Friday evening, The Grand Duchess and I enjoyed the change in temperature by sitting out on the screened back porch until quite late in the evening talking about this and that. Covid-19, its effect on U.S. society, our government's woeful lack of response to the ongoing public crisis, our state's response, our university's response, the general quality of the students, what the scholarship of teaching and learning can or should do to reach the mean while maintaining a fairly high level or academic rigor, etc. While I could not articulate it very well at the time, the following thought has gradually clarified itself during the last few days. So, here goes.
We can clamor all we want for the coveted "change," but perhaps we should take a more grass roots approach that's a bit closer to home? Maybe, just maybe, if we want a change in outcomes, whatever the issue under scrutiny might be, we ought to be much more willing to examine, reevaluate, and change things about ourselves.
It's worth thinking about for longer than a few seconds before dismissing the proposal rapidly with the now ubiquitous verbal 'talk to the hand' of the masses, "What. . . everrrrr!" But Stay with me for just a moment.
When everyone meets at the figurative negotiation table, we've got to relearn and practice the art of compromise, modify our views, alter what we ask for, how, and when. And some of that might just include looking at ourselves and our angry demands with a more critical eye. Change in ourselves might be entirely necessary before we can expect others to meet us halfway from across the table.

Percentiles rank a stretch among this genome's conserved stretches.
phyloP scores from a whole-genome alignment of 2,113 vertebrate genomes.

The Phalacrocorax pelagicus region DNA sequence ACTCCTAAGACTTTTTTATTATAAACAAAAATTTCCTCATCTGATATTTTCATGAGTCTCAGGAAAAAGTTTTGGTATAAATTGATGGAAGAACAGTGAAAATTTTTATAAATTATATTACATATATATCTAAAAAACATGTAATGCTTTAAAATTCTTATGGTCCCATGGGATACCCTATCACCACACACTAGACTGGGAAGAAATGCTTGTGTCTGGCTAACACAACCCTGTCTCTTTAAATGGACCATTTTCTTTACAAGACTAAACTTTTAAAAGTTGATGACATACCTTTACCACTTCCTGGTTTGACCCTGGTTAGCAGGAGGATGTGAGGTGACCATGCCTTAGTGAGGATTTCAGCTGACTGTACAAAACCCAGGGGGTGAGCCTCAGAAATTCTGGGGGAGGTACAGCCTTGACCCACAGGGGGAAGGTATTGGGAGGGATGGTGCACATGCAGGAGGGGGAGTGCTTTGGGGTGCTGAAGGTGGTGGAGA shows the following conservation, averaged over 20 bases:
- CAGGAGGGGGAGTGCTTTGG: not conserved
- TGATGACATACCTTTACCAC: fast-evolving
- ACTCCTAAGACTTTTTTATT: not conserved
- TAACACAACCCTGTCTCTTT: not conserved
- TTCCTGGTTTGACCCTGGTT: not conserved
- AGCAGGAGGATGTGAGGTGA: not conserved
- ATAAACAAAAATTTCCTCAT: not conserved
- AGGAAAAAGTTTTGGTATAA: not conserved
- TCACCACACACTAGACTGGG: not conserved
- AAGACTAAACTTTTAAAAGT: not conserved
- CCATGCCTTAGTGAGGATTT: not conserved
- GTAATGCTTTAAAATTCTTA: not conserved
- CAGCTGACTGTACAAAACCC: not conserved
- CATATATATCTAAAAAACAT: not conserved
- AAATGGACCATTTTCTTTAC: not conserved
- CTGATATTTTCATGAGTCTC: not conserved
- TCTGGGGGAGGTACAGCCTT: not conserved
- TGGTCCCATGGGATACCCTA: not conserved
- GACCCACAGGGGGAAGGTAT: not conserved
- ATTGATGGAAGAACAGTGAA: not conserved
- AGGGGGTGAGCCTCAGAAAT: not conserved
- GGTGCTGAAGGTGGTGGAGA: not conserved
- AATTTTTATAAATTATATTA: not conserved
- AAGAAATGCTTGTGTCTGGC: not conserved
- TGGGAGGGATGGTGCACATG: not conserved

My view, after more than half a century on this mortal coil, however, is that far too many people are unwilling to modify anything about themselves. Rather, they expect everything and everyone else to adapt to them. Oh, yes. I see the irony here. It's not lost on me. Nevertheless, there is no escape from the heavily implied, urgent, and prevailing cries of, "What can you do for (or give) me, me, ME??!!"
Maybe, just maybe, the change that everyone demands so vociferously in 2020, in whatever form that takes, would actually come about much more readily were people more willing than they are to change things about themselves first? It would certainly save us all considerable time and deliberation. But, as my cynical old mother occasionally asks in a rhetorical sense, "Then what else would they have to talk about?"
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